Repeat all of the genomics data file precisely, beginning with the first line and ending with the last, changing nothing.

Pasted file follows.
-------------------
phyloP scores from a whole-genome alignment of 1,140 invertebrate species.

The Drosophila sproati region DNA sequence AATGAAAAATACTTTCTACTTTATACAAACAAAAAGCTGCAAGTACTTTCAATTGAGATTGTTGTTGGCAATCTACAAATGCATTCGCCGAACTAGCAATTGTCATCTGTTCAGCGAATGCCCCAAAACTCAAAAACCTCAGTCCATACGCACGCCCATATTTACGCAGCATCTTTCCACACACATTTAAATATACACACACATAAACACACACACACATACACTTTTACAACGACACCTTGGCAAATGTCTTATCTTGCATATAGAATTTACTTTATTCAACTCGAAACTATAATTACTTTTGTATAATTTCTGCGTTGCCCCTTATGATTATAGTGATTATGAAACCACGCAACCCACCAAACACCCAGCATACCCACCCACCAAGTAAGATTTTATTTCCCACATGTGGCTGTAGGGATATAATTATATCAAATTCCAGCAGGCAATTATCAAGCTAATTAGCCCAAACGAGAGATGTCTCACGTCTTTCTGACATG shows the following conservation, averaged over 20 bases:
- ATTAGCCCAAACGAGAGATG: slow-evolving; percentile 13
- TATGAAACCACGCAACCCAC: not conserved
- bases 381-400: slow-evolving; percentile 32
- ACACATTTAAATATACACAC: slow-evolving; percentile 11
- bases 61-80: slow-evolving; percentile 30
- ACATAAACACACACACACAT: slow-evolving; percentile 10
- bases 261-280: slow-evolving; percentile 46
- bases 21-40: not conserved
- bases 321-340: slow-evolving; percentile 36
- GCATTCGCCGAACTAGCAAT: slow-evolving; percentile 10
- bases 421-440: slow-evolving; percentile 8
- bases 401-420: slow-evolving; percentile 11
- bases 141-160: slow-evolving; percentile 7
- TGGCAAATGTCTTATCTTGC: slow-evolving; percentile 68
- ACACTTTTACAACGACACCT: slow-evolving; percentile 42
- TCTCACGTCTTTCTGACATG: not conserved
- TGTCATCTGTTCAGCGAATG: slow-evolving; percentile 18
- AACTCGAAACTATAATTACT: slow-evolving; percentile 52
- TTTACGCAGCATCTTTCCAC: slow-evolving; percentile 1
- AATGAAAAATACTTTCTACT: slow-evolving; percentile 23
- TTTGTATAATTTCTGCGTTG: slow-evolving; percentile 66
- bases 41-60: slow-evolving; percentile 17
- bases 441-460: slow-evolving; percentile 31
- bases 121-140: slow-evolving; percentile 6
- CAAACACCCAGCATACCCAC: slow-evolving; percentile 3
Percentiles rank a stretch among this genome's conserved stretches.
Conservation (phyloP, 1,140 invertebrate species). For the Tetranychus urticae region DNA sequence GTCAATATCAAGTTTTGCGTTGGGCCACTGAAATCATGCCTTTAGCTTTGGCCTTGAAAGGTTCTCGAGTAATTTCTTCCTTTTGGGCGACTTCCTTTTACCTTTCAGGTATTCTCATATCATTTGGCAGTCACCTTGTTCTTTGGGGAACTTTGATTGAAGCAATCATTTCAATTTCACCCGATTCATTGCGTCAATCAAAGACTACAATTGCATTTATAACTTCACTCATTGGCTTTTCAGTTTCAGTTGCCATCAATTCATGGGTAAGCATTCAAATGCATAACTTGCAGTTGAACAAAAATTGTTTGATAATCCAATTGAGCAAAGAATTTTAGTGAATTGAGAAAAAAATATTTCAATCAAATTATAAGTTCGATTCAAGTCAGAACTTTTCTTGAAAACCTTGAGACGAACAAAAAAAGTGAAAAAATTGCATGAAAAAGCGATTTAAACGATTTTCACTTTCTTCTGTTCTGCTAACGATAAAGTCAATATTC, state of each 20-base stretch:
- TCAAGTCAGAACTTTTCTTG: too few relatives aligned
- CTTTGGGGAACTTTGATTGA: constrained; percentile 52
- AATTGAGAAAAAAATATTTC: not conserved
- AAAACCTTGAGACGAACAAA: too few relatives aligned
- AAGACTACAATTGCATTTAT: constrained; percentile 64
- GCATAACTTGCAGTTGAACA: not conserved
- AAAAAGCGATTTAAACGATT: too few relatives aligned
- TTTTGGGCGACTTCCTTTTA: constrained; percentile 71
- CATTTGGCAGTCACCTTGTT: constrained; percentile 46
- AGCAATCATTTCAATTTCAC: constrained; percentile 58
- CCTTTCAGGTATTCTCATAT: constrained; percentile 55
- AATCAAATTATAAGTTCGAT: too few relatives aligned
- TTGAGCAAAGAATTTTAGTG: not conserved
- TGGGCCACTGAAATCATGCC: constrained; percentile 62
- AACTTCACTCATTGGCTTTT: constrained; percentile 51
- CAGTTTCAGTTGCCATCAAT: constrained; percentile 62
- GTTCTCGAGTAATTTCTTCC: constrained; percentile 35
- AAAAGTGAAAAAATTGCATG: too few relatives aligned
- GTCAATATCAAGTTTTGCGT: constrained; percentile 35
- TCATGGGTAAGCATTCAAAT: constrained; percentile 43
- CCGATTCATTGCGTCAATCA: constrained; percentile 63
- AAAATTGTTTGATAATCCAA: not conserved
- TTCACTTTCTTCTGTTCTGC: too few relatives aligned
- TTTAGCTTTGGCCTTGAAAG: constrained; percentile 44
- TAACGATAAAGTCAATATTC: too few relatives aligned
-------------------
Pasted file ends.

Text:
phyloP scores from a whole-genome alignment of 1,140 invertebrate species.

The Drosophila sproati region DNA sequence AATGAAAAATACTTTCTACTTTATACAAACAAAAAGCTGCAAGTACTTTCAATTGAGATTGTTGTTGGCAATCTACAAATGCATTCGCCGAACTAGCAATTGTCATCTGTTCAGCGAATGCCCCAAAACTCAAAAACCTCAGTCCATACGCACGCCCATATTTACGCAGCATCTTTCCACACACATTTAAATATACACACACATAAACACACACACACATACACTTTTACAACGACACCTTGGCAAATGTCTTATCTTGCATATAGAATTTACTTTATTCAACTCGAAACTATAATTACTTTTGTATAATTTCTGCGTTGCCCCTTATGATTATAGTGATTATGAAACCACGCAACCCACCAAACACCCAGCATACCCACCCACCAAGTAAGATTTTATTTCCCACATGTGGCTGTAGGGATATAATTATATCAAATTCCAGCAGGCAATTATCAAGCTAATTAGCCCAAACGAGAGATGTCTCACGTCTTTCTGACATG shows the following conservation, averaged over 20 bases:
- ATTAGCCCAAACGAGAGATG: slow-evolving; percentile 13
- TATGAAACCACGCAACCCAC: not conserved
- bases 381-400: slow-evolving; percentile 32
- ACACATTTAAATATACACAC: slow-evolving; percentile 11
- bases 61-80: slow-evolving; percentile 30
- ACATAAACACACACACACAT: slow-evolving; percentile 10
- bases 261-280: slow-evolving; percentile 46
- bases 21-40: not conserved
- bases 321-340: slow-evolving; percentile 36
- GCATTCGCCGAACTAGCAAT: slow-evolving; percentile 10
- bases 421-440: slow-evolving; percentile 8
- bases 401-420: slow-evolving; percentile 11
- bases 141-160: slow-evolving; percentile 7
- TGGCAAATGTCTTATCTTGC: slow-evolving; percentile 68
- ACACTTTTACAACGACACCT: slow-evolving; percentile 42
- TCTCACGTCTTTCTGACATG: not conserved
- TGTCATCTGTTCAGCGAATG: slow-evolving; percentile 18
- AACTCGAAACTATAATTACT: slow-evolving; percentile 52
- TTTACGCAGCATCTTTCCAC: slow-evolving; percentile 1
- AATGAAAAATACTTTCTACT: slow-evolving; percentile 23
- TTTGTATAATTTCTGCGTTG: slow-evolving; percentile 66
- bases 41-60: slow-evolving; percentile 17
- bases 441-460: slow-evolving; percentile 31
- bases 121-140: slow-evolving; percentile 6
- CAAACACCCAGCATACCCAC: slow-evolving; percentile 3
Percentiles rank a stretch among this genome's conserved stretches.
Conservation (phyloP, 1,140 invertebrate species). For the Tetranychus urticae region DNA sequence GTCAATATCAAGTTTTGCGTTGGGCCACTGAAATCATGCCTTTAGCTTTGGCCTTGAAAGGTTCTCGAGTAATTTCTTCCTTTTGGGCGACTTCCTTTTACCTTTCAGGTATTCTCATATCATTTGGCAGTCACCTTGTTCTTTGGGGAACTTTGATTGAAGCAATCATTTCAATTTCACCCGATTCATTGCGTCAATCAAAGACTACAATTGCATTTATAACTTCACTCATTGGCTTTTCAGTTTCAGTTGCCATCAATTCATGGGTAAGCATTCAAATGCATAACTTGCAGTTGAACAAAAATTGTTTGATAATCCAATTGAGCAAAGAATTTTAGTGAATTGAGAAAAAAATATTTCAATCAAATTATAAGTTCGATTCAAGTCAGAACTTTTCTTGAAAACCTTGAGACGAACAAAAAAAGTGAAAAAATTGCATGAAAAAGCGATTTAAACGATTTTCACTTTCTTCTGTTCTGCTAACGATAAAGTCAATATTC, state of each 20-base stretch:
- TCAAGTCAGAACTTTTCTTG: too few relatives aligned
- CTTTGGGGAACTTTGATTGA: constrained; percentile 52
- AATTGAGAAAAAAATATTTC: not conserved
- AAAACCTTGAGACGAACAAA: too few relatives aligned
- AAGACTACAATTGCATTTAT: constrained; percentile 64
- GCATAACTTGCAGTTGAACA: not conserved
- AAAAAGCGATTTAAACGATT: too few relatives aligned
- TTTTGGGCGACTTCCTTTTA: constrained; percentile 71
- CATTTGGCAGTCACCTTGTT: constrained; percentile 46
- AGCAATCATTTCAATTTCAC: constrained; percentile 58
- CCTTTCAGGTATTCTCATAT: constrained; percentile 55
- AATCAAATTATAAGTTCGAT: too few relatives aligned
- TTGAGCAAAGAATTTTAGTG: not conserved
- TGGGCCACTGAAATCATGCC: constrained; percentile 62
- AACTTCACTCATTGGCTTTT: constrained; percentile 51
- CAGTTTCAGTTGCCATCAAT: constrained; percentile 62
- GTTCTCGAGTAATTTCTTCC: constrained; percentile 35
- AAAAGTGAAAAAATTGCATG: too few relatives aligned
- GTCAATATCAAGTTTTGCGT: constrained; percentile 35
- TCATGGGTAAGCATTCAAAT: constrained; percentile 43
- CCGATTCATTGCGTCAATCA: constrained; percentile 63
- AAAATTGTTTGATAATCCAA: not conserved
- TTCACTTTCTTCTGTTCTGC: too few relatives aligned
- TTTAGCTTTGGCCTTGAAAG: constrained; percentile 44
- TAACGATAAAGTCAATATTC: too few relatives aligned